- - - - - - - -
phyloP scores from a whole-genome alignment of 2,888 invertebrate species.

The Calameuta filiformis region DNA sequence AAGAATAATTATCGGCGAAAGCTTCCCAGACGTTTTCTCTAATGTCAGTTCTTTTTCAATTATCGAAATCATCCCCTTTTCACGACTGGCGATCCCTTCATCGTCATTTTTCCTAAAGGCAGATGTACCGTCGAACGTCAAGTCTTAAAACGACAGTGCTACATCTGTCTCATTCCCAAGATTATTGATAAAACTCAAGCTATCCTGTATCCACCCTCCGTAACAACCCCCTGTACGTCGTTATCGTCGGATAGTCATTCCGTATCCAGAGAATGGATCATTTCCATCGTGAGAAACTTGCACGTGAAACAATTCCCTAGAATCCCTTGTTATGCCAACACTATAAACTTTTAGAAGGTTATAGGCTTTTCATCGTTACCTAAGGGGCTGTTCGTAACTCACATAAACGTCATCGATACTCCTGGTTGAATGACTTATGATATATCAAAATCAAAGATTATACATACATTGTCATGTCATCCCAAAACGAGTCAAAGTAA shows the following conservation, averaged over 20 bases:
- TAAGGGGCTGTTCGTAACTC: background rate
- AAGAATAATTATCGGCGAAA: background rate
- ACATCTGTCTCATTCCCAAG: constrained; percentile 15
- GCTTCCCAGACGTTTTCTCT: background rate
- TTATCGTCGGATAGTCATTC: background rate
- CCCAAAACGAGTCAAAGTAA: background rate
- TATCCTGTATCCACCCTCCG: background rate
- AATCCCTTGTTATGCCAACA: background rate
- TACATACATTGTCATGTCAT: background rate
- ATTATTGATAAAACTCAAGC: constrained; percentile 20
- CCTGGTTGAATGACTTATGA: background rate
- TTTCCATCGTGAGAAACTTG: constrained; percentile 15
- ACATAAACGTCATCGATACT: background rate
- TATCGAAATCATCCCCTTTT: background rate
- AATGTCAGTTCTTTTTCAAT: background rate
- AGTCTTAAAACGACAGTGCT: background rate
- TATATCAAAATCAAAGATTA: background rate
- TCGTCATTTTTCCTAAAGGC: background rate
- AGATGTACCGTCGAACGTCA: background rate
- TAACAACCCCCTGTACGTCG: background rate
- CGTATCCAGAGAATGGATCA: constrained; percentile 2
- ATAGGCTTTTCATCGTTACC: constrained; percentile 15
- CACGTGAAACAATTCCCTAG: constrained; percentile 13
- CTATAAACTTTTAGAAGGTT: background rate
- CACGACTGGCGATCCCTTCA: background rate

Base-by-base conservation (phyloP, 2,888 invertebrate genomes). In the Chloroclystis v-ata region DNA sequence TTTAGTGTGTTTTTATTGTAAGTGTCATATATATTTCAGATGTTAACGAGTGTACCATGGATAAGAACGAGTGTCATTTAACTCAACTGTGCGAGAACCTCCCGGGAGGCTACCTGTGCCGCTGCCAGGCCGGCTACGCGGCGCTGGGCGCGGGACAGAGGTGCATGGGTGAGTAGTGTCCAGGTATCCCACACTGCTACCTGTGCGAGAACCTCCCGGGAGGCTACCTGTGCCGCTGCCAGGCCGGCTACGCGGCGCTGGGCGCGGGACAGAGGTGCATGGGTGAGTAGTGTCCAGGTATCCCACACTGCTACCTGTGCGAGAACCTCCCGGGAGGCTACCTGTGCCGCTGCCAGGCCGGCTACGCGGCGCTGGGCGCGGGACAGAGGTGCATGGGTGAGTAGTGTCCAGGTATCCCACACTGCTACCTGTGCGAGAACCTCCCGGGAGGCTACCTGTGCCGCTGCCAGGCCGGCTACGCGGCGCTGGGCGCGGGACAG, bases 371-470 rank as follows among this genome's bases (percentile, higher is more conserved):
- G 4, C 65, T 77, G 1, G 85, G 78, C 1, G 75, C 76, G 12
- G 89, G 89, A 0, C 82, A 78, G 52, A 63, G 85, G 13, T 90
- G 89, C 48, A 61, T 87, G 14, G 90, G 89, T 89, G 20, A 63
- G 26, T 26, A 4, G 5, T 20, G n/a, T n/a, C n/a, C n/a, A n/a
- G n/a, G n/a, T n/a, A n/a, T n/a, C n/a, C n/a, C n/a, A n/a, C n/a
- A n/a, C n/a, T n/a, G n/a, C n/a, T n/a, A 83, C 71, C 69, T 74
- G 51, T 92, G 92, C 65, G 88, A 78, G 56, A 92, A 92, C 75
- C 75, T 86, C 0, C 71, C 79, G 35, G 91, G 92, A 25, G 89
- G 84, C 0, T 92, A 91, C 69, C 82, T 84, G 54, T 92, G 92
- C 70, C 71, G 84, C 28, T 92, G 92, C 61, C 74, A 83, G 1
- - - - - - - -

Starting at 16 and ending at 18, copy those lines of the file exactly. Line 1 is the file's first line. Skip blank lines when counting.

- TATCGAAATCATCCCCTTTT: background rate
- AATGTCAGTTCTTTTTCAAT: background rate
- AGTCTTAAAACGACAGTGCT: background rate